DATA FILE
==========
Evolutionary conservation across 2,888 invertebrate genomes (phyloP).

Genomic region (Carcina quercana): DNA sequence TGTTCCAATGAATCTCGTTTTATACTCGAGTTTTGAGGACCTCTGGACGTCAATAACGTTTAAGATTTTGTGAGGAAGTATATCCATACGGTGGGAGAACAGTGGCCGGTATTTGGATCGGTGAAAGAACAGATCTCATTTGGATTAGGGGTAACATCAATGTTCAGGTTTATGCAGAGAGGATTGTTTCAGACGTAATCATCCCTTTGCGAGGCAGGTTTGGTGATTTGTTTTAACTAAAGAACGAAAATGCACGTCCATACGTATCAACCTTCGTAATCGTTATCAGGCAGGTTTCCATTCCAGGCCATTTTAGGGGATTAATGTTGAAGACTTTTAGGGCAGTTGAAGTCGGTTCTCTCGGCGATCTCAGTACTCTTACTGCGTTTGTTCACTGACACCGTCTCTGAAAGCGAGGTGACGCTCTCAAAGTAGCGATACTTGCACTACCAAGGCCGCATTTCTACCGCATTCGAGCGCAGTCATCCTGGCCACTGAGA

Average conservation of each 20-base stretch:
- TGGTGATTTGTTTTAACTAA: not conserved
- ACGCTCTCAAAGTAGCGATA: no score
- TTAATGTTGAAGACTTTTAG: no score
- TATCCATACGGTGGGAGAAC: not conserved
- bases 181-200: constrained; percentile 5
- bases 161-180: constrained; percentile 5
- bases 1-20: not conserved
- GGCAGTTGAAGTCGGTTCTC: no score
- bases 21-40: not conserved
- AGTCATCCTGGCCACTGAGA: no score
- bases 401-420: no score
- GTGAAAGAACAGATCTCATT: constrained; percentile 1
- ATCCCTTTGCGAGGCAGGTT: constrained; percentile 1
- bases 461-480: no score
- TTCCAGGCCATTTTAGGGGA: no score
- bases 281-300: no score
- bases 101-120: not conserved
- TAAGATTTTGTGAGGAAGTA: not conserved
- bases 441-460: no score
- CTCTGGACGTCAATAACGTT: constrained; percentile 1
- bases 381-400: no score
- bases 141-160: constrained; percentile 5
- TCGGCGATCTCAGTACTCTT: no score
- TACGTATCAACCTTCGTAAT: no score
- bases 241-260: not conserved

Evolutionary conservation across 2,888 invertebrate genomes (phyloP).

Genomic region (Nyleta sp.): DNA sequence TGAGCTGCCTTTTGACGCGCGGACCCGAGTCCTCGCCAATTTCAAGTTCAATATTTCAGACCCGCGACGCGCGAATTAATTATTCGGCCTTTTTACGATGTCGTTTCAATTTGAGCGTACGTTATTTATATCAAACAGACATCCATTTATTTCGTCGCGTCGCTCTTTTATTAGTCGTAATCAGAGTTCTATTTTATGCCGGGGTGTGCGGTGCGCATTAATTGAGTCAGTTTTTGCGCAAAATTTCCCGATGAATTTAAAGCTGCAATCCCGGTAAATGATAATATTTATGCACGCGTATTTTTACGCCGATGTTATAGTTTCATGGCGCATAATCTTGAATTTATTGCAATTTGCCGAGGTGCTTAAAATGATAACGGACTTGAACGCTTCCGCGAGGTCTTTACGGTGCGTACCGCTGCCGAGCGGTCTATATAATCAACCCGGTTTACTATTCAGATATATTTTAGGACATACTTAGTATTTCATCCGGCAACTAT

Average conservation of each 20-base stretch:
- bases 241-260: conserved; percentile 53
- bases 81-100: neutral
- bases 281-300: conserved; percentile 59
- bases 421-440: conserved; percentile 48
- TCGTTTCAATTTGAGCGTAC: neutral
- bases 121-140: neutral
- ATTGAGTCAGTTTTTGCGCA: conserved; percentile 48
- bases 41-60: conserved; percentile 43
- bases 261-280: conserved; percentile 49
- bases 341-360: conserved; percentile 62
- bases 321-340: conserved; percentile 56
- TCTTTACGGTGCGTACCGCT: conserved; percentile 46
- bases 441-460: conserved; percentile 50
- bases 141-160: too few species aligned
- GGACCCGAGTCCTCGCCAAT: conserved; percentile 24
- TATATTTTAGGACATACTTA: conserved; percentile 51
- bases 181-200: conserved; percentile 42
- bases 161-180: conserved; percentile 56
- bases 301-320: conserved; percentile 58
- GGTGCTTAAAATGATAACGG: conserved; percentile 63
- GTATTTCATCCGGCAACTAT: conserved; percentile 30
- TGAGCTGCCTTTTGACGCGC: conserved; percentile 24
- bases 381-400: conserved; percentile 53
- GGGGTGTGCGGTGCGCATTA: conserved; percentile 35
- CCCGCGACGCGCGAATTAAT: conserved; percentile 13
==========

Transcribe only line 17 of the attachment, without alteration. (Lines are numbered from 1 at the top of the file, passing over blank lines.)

- bases 461-480: no score